It seemed like a disaster. In July, Wyeth BioPharma — which everyone, inside the company and out, calls Wyeth Biotech — released clinical results showing that its much-touted Alzheimer's drug, bapineuzumab, had failed to meet expectations. Papers screamed with headlines like Wyeth May Be Dead Money After Alzheimer's Setback. Some analysts raised doubts that the drug, which had been seen as a potential blockbuster, could get FDA approval. Its parent company's share price dropped more than 10% in a day.
Yet the mood at Wyeth Biotech's Andover, Massachusetts, research campus remained upbeat, the vibe more rah-rah startup than uptight, market-obsessed Big Pharma. Huge gambles and the constant possibility of failure are integral to the unit, the product of an unconventional decade-long experiment at its parent, pharma giant Wyeth Pharmaceuticals. Most pharmaceutical companies steered clear of biotech back when its methodology — cultivating living cells and using them to churn out complex, large-molecule drugs — was still being perfected. But Wyeth took a big risk. In the 1990s, it acquired two of the country's most promising biotech companies, Genetics Institute and American Cyanimid. Over the following years, it combined them into Wyeth Biotech and spent more than $3.5 billion to grow them.
The result has been a rich symbiotic exchange. Fed by the resources of its parent, Wyeth Biotech has blossomed. And the upstart unit has changed Big Wyeth, too, persuading managers to emulate its ambitious approach and rewarding employees not for showing up but for performance. It has also produced some of Wyeth's best-known, most-lucrative drugs, including the pneumococcal vaccine Prevnar ($2 billion in revenue per year) and rheumatoid-arthritis injection Enbrel ($3.5 billion). Even with disappointment over bapineuzumab, there are scores of biotech products in the pipeline, from anti-inflammatory drugs to treatments for cancer, and "40% to 45% of our revenues now come from biotech," says Mike Kamarck, Wyeth's president of technical operations and product supply. "In a year or two, it'll be more than half." Wyeth as a whole is performing well despite challenging market conditions. Profits have risen 12% in the past two years. In July, the company hiked its earnings guidance for 2008, and in October, it confirmed it was on target to make those numbers.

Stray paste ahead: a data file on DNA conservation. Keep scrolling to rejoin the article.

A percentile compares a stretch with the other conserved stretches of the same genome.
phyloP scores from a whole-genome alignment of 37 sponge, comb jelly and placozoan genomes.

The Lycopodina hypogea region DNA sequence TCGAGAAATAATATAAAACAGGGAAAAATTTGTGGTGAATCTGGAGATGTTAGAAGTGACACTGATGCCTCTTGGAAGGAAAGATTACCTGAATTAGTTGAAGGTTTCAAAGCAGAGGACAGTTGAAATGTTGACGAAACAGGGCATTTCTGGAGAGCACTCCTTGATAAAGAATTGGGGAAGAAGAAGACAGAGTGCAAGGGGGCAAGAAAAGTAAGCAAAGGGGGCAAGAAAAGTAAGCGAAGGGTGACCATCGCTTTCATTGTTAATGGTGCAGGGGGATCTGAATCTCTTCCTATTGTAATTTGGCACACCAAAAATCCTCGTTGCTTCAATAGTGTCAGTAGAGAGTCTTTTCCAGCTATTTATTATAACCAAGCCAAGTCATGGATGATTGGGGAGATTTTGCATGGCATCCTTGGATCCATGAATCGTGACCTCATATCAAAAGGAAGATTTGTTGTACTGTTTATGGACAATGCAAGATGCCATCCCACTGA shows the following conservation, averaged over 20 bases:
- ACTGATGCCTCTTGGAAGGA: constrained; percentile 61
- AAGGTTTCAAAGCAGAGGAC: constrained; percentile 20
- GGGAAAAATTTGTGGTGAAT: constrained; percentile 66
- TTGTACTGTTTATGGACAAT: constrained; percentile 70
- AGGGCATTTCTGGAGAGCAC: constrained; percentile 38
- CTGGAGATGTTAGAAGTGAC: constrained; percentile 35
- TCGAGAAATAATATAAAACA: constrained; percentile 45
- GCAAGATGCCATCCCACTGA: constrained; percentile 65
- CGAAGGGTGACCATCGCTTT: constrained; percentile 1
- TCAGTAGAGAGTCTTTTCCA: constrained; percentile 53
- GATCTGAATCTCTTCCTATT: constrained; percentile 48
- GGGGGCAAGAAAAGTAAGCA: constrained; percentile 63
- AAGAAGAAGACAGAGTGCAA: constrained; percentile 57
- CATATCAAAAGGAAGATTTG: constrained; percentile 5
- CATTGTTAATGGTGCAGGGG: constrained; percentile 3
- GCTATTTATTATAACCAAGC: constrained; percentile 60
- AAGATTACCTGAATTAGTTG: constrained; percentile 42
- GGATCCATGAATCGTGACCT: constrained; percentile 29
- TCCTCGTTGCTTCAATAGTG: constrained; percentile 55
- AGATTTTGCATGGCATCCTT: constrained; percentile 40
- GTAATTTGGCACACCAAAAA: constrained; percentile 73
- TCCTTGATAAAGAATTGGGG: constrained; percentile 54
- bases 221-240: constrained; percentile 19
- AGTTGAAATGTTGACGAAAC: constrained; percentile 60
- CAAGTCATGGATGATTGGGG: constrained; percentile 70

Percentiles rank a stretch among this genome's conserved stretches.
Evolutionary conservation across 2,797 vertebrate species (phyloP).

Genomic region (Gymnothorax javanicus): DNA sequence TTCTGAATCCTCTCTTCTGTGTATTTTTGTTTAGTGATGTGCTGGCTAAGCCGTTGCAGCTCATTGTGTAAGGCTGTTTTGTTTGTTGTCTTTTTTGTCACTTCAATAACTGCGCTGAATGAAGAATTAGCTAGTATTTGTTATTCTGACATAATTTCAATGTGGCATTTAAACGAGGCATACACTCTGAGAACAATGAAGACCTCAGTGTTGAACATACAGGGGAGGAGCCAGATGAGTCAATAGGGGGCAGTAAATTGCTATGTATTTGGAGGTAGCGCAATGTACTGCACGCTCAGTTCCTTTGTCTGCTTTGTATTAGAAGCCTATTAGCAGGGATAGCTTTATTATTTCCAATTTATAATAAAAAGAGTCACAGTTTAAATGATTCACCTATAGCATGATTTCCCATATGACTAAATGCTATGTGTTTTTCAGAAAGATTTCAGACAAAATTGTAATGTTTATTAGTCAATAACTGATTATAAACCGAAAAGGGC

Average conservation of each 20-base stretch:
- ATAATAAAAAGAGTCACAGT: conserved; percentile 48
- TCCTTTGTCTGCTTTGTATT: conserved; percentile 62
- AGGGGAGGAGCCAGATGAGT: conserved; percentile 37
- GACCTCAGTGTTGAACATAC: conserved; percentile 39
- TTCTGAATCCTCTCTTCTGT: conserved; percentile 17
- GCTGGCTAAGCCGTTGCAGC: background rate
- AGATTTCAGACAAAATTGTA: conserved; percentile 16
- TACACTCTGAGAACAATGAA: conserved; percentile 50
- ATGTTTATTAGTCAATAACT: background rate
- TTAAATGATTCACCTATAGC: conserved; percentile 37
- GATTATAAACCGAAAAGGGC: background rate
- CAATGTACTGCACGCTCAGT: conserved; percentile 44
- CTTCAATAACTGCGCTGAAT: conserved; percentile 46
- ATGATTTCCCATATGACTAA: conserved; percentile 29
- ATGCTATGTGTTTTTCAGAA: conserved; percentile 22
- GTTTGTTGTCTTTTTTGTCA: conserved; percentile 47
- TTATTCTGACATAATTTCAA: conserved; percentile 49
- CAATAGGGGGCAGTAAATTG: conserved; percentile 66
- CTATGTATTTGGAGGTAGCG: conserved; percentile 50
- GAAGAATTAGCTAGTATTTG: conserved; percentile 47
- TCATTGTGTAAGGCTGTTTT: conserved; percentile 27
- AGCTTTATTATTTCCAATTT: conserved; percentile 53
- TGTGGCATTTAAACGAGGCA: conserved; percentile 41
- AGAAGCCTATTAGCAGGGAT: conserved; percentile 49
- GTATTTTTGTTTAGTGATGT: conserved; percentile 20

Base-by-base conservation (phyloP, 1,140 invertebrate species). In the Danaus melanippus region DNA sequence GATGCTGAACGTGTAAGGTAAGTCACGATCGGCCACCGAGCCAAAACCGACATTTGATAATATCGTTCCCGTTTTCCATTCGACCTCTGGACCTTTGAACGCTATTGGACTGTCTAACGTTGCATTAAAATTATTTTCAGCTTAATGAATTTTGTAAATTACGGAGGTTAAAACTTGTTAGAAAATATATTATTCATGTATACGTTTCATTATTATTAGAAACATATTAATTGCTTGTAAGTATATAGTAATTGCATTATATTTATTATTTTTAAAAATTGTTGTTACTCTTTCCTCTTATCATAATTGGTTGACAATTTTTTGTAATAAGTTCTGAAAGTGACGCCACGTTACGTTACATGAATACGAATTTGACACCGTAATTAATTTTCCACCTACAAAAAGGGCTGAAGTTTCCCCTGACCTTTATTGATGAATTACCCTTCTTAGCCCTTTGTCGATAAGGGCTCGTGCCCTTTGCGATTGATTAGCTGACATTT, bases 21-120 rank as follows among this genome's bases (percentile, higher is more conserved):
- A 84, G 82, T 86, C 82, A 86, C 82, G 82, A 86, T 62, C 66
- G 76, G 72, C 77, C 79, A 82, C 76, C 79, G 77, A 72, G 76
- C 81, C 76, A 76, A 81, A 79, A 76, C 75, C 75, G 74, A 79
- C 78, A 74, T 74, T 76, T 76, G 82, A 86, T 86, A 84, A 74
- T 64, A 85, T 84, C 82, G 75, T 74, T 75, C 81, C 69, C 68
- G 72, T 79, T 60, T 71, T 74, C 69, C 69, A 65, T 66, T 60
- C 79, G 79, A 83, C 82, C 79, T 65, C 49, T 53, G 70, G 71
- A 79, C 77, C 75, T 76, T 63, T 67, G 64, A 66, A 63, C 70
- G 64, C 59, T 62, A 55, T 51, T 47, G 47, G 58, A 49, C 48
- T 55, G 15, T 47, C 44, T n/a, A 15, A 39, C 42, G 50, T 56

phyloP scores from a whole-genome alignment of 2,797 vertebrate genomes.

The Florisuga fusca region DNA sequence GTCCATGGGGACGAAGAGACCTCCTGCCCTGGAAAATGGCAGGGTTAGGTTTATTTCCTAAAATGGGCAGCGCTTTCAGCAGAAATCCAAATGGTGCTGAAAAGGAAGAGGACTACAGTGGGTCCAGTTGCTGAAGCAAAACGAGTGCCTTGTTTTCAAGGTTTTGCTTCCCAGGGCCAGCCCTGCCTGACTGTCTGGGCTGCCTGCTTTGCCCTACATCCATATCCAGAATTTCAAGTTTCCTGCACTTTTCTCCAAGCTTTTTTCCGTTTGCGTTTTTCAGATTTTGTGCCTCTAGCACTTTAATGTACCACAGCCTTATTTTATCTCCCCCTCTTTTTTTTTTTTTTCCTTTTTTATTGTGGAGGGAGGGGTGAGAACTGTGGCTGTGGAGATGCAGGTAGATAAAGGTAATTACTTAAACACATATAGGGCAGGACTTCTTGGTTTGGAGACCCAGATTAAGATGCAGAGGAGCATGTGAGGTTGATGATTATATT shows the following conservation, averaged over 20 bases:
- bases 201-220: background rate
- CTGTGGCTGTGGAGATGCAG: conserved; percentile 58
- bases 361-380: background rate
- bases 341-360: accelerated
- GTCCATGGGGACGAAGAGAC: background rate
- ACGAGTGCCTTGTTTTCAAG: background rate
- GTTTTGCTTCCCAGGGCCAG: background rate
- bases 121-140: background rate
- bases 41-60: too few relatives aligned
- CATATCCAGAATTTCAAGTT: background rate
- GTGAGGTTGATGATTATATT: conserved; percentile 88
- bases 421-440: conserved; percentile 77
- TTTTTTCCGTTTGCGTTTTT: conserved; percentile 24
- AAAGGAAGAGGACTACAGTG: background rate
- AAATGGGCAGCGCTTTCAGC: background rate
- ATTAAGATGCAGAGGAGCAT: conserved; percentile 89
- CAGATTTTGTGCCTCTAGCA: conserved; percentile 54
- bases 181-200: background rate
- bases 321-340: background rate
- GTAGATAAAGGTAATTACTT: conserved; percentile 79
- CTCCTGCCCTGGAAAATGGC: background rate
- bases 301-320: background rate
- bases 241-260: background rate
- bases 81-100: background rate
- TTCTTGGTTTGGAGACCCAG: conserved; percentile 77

Perhaps the best measure of Wyeth's biotech success is that other Big Pharma companies are now trying to follow suit. In October, Eli Lilly won a bidding war with Bristol-Myers Squibb for ImClone, a prominent biotech company with several cancer drugs in its pipeline, with an offer of $6.5 billion. In July, Roche made a gargantuan $44 billion bid to gain full ownership of biotech leader Genentech, in which it had a partial stake. And GlaxoSmithKline announced that it would focus more on growth areas like biotech. But in a Credit Suisse report issued last fall, research analyst Catherine Arnold gave Wyeth an edge, calling it "one of the most attractive targets in the global pharmaceutical space" and citing the strength of the company's biologics products as well as its research pipeline.